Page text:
Tuesday, July 14, 2009

the search for God begins with a search for those who seek God

Tip to Father Mark @ Vultus Christi.

Read his post Men Who Hold Their Gaze Directly Towards God where Fr Mark does a very good job of helping us grasp the missing pieces to why Saint Benedict is so important to us right now. Yes we are living in very fragile and even frightening times where the life and light of God is all but snuffed out for a vast number of people. And what is it exactly that 'connects' one (Saint) Benedict to another Benedict (XVI)? In his blog post Father Mark provides us with some stepping stones to wonder through these ponderings.

One of the main focus of our blog here at The Four Mass'keteers is the thought of René Girard and mimetic theory. I found that Father Mark homed in on an important aspect to seeking God:
People come to monasteries in search of a place where there is evidence of a divine inbreaking: traces of the Kingdom of Heaven, glimmers of the glory of God shining on the Face of Christ.

Those Who Seek God

More often than not the search for God begins with a search for those who seek God. It has always been thus in the life of the Church in both East and West. The faithful come to monasteries looking for fathers and mothers for their souls. People seek out monks and nuns hoping to see on their faces a reflection of the brightness of God. By virtue of monastic profession, we are called to hold our faces directly toward God. "For it is the God who said, 'Let light shine out of darkness,' who has shone in our hearts to give the light of the knowledge of the glory of God in the face of Christ" (2 Cor 4:6).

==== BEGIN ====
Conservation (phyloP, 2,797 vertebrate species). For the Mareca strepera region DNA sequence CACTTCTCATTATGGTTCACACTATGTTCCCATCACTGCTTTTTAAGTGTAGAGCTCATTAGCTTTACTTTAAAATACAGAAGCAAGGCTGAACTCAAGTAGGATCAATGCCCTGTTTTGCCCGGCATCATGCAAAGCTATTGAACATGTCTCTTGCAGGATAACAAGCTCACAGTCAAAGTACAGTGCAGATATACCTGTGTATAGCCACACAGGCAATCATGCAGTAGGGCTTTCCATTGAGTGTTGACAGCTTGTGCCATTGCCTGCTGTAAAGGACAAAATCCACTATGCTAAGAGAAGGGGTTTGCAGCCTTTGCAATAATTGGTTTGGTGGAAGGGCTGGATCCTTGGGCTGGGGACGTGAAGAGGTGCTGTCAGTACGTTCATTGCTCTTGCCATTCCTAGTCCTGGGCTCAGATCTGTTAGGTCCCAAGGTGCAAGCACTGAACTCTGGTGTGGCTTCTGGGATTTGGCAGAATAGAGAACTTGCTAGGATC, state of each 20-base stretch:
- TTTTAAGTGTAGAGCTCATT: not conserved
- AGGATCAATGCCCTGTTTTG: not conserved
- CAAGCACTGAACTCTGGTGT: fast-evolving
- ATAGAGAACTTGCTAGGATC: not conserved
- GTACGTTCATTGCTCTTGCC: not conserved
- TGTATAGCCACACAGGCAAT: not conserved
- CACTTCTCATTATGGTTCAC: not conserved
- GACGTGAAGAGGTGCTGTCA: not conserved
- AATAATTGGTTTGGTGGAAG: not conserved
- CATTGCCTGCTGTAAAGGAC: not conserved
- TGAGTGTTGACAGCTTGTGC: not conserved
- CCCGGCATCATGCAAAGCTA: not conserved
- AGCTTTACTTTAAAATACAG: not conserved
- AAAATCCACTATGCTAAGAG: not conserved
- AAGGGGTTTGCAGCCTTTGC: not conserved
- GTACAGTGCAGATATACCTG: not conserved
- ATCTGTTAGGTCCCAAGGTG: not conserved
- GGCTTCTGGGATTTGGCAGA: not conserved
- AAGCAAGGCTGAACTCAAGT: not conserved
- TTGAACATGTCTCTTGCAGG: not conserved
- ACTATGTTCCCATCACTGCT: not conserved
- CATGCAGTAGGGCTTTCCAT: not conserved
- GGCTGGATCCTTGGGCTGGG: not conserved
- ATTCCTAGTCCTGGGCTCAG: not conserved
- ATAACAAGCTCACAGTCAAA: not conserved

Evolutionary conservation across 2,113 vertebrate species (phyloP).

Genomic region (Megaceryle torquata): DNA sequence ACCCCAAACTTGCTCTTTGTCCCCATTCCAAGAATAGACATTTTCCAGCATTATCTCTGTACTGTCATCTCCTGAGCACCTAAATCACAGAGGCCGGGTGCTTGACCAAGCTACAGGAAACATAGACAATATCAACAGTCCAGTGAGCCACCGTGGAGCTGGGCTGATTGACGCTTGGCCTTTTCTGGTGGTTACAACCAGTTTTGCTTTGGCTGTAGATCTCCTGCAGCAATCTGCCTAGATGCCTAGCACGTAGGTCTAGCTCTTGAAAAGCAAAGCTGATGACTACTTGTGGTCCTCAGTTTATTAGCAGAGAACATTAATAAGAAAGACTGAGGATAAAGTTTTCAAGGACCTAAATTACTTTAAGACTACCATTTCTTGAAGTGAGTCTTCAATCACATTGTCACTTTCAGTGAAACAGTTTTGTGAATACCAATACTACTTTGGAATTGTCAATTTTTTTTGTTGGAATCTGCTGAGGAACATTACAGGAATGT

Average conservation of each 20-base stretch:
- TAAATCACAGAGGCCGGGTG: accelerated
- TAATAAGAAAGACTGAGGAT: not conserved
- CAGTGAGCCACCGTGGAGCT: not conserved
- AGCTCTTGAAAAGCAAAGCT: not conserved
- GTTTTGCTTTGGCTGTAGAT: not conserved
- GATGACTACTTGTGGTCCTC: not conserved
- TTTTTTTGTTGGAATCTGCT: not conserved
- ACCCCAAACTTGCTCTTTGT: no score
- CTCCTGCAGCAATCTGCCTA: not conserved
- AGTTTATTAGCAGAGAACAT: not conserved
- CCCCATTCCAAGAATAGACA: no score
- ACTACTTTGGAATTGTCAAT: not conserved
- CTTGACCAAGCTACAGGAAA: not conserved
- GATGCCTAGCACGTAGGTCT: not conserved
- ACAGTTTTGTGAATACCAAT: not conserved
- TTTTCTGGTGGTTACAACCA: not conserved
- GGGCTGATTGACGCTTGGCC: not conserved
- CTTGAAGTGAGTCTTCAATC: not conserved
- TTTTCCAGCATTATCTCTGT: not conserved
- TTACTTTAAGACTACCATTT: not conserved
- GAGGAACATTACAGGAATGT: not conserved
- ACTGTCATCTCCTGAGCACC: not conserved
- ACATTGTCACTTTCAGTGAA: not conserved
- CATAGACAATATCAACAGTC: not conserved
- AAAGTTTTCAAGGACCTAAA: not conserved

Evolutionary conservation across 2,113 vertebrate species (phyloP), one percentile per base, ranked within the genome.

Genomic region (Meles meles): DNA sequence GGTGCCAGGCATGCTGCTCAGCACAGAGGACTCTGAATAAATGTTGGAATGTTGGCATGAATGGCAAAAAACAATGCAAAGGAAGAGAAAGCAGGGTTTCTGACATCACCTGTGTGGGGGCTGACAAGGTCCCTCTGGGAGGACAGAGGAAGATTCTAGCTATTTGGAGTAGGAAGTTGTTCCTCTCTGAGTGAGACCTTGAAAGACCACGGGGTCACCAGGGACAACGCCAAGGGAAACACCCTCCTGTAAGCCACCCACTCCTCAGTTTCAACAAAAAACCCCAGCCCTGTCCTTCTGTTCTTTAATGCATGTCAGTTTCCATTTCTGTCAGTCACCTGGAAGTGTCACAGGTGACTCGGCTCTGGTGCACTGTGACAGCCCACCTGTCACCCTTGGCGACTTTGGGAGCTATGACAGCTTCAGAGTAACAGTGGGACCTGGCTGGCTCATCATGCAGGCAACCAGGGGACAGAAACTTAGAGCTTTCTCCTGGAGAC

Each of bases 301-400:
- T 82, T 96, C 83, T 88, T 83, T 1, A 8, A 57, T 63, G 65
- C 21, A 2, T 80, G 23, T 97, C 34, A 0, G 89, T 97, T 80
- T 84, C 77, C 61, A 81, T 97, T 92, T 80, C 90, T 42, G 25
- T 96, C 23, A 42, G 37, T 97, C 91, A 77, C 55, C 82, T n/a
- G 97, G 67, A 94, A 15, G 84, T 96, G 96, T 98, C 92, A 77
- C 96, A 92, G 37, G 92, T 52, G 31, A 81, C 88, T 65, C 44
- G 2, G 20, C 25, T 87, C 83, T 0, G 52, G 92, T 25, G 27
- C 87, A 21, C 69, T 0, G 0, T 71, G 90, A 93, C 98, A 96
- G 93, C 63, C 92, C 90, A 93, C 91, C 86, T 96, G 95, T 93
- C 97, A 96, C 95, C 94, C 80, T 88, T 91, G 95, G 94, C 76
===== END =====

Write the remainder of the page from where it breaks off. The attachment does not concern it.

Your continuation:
One of our many gifts from Pope Benedict XVI is his prayerful gaze toward God and his declaration of the Year of the Priest that will help many more with this task of keeping their gaze directly toward God.

In this ever darkening world where we commoners find our families and work places shuffled in to we will need the ever-radiant light illumined by those who are steadfast in their gaze toward God. And we must remember that we are called to share in that light by carrying our cross with those who are walking beside us - ever mindful of where our gaze is focused.

1 comment:

Athos said...

Really fine, Aramis. As a father who grieves an elder son who has rejected nearly all that I hold dearest to me - faith in the Blessed Trinity and the Church as the highest and best in the human cosmos - I read the words about St Benedict with a heavy heart.

In fact, I think Spengler's Not Yet captures our world fittingly, too.

Fathers, as Our Lord told us, must sometimes simply scan the horizon and wait for prodigals to come to themselves and trudge back home.